Americans consume about 84 pounds of fresh and processed citrus per person each year, with oranges topping the list at 61 pounds annually. The availability of these favored fruits in grocery stores, fresh markets, and other consumer outlets is a testament to growers’ success in managing the ever-present threat of pests and diseases to the nation’s $3.4 billion citrus crop (2011-12), most of which is produced in Florida and California.
A major threat is citrus greening disease, also known as “Huanglongbing.” First detected in Florida in August 2005, citrus greening today is the target of a multi-faceted effort by federal, state, university, and industry partners to control this costly bacterial disease and the insect responsible for spreading it, the Asian citrus psyllid. The most visible symptoms include stunted growth of citrus trees; poor flowering; blotchy, mottled leaves; and off-flavored, misshapen fruit. A diseased tree cannot be cured and starts to decline in 5 to 12 years.
Other hazards, such as droughts, freezes, hurricanes, and earthquakes, can be just as devastating to the citrus industry. Globally, human encroachment on the natural habitat of potentially valuable wild citrus genetic resources is also a concern.
Ensuring Citrus’s Future
Fort Collins, Colorado, is the home of the “Fort Knox” of plant and animal germplasm preservation, the National Center for Genetic Resources Preservation (NCGRP). There, Agricultural Research Service plant physiologist Gayle Volk is spearheading a program to develop methods to back up U.S. citrus cultivars in the form of shoot-tip cuttings that have been cryopreserved—kept in frozen storage via immersion in liquid nitrogen.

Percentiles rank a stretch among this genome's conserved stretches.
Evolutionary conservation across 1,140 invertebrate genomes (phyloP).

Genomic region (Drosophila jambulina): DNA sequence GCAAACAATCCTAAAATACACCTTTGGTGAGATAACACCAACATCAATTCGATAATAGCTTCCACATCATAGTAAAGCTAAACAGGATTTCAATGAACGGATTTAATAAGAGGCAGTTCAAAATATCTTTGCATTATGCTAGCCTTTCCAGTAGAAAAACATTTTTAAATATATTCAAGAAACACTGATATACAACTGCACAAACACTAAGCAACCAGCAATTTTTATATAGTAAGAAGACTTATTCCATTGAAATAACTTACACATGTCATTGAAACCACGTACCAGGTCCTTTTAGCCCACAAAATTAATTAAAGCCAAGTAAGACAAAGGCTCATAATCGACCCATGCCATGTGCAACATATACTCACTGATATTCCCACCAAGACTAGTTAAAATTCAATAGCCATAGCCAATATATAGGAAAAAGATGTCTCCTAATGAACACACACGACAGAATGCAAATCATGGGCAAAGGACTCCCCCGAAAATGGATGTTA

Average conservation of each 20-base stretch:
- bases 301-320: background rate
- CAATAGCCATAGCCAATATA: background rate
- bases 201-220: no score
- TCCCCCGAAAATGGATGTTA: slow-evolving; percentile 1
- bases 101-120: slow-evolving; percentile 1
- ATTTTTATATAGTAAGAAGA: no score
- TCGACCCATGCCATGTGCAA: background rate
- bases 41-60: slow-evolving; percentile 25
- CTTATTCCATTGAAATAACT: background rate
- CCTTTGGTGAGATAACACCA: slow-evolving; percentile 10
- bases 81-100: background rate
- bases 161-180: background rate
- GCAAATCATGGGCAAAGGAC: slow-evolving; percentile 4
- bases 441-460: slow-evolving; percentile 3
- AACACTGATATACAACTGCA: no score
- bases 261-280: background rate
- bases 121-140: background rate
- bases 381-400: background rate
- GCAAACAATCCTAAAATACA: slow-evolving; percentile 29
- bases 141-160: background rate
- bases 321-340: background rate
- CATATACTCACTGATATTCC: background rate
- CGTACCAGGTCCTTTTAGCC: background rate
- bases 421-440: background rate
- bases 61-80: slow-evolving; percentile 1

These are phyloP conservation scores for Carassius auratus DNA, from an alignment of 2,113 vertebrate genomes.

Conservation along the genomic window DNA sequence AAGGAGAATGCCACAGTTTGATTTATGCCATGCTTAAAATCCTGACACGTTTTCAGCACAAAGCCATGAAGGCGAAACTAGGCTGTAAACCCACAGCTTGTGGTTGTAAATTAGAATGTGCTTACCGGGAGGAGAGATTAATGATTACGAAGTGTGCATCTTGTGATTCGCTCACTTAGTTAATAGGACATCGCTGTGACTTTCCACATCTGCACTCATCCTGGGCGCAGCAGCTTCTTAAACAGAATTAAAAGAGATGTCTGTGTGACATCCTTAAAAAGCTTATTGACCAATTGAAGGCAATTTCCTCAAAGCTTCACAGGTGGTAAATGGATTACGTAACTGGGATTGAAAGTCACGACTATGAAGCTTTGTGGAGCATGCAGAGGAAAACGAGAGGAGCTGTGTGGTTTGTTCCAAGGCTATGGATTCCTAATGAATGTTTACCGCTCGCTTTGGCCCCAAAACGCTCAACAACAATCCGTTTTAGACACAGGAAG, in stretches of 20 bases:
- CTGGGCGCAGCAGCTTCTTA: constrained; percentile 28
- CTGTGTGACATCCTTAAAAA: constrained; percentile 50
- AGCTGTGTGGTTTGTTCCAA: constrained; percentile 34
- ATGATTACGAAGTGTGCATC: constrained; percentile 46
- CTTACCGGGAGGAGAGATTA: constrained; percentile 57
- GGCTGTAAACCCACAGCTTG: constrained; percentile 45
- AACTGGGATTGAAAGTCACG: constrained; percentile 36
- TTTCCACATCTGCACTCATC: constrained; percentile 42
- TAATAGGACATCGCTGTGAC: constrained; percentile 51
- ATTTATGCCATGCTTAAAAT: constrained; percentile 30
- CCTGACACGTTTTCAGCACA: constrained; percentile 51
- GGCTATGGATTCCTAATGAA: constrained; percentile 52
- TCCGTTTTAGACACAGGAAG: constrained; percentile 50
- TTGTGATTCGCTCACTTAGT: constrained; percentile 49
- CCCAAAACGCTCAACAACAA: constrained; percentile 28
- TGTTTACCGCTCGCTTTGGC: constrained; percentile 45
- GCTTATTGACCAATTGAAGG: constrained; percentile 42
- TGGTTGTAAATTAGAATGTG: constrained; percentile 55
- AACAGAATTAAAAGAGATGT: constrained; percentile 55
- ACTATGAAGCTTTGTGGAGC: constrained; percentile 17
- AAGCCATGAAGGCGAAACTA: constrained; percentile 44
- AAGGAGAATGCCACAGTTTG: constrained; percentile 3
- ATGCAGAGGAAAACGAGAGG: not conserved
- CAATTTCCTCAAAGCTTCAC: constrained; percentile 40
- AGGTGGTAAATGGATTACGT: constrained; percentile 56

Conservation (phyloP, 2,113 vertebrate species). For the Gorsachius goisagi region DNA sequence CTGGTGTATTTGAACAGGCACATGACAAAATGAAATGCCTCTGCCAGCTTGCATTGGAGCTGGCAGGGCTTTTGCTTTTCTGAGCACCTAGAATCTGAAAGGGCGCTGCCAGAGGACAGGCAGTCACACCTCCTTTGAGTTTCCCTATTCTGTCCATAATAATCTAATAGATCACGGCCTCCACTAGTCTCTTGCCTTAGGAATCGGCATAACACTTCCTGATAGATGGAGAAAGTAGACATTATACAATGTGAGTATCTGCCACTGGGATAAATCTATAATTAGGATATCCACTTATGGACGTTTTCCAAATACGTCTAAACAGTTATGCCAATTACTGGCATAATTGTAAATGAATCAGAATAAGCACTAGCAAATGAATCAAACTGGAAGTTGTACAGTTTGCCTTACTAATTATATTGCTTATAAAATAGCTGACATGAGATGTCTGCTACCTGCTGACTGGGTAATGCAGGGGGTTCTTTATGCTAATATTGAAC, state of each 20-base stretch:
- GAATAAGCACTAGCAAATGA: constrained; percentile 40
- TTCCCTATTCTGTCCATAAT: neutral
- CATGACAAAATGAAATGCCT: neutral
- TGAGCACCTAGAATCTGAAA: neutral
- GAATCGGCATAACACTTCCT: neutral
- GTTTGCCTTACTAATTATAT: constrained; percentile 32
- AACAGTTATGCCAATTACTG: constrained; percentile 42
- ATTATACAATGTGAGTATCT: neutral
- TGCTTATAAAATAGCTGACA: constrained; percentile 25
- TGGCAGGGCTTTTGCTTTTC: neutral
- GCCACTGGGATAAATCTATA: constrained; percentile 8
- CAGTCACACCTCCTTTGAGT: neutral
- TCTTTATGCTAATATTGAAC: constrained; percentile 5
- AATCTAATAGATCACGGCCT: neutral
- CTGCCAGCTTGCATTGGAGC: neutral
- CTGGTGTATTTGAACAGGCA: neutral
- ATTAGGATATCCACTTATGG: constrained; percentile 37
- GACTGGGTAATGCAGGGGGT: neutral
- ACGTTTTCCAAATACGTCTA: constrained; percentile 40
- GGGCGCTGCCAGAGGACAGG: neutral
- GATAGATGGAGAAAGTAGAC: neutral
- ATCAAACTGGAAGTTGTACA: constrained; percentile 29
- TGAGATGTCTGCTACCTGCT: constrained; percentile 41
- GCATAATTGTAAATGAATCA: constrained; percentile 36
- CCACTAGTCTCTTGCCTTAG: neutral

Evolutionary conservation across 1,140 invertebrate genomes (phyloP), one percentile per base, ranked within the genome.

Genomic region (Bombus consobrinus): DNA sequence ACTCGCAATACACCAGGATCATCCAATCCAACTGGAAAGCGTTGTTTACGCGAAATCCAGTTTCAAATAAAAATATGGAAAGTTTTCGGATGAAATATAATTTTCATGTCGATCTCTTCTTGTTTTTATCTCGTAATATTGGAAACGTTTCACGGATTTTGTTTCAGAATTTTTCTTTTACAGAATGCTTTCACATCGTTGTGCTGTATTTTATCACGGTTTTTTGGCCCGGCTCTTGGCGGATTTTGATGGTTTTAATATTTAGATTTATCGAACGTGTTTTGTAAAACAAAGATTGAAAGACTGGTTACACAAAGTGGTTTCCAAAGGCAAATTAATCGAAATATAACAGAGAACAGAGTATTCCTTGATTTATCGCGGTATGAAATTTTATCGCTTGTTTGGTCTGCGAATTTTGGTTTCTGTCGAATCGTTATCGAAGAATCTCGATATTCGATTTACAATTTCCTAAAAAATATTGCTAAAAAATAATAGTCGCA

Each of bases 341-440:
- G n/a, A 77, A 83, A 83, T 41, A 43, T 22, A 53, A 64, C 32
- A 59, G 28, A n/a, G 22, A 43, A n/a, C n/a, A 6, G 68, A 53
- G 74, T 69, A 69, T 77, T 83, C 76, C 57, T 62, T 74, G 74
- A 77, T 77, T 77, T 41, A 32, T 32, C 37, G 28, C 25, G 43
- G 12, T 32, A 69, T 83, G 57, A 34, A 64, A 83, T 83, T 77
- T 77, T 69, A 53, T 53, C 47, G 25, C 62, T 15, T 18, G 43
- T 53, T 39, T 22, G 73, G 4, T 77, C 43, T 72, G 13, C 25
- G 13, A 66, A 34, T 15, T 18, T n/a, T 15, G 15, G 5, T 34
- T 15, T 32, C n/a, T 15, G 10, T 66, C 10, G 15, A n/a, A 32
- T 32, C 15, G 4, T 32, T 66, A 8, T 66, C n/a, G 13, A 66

The Fort Knox comparison reflects the value of the center’s germplasm collections, which are crucial to research and to food security of current and future generations. The analogy also reflects the structural strength of its large storage vaults, which can withstand flooding, tornado-strength winds, and the impact from a 2,500-pound object hurtled at 125 miles an hour.
In addition to state-of-the-art equipment, NCGRP has a staff of scientific personnel renowned for expertise in the storage and evaluation of germplasm acquired from around the world—whether it be seed, pollen, and vegetative tissues (buds and stems) from endangered plants and cultivars; or blood, semen, and embryos from prized livestock breeds.
For example, Volk’s laboratory, part of the center’s Plant Germplasm Preservation Research Unit, is the only one in the United States that’s adapted cryopreservation methods to safeguard citrus cultivars. “Once cryopreserved, citrus genetic resources are safe from biological or physical threats, and their associated maintenance costs are very low,” she says. Cryopreserving shoot tips also offers a way to ensure pathogen-free germplasm for restoring lost or imperiled cultivars.
To date, Volk and her colleagues have cryopreserved shoot tips for 30 cultivars, including mandarin and navel oranges, from collections maintained by the ARS National Clonal Germplasm Repository for Citrus and Dates, located at the University of California-Riverside. The collections, among others there, contain nearly 900 accessions (specimens) and represent 132 taxonomic groups of Citrus, Fortunella (kumquat), and wild citrus species, whose rich genetic diversity can be tapped to improve economically important traits like yield, nutrient content, and pest and disease resistance.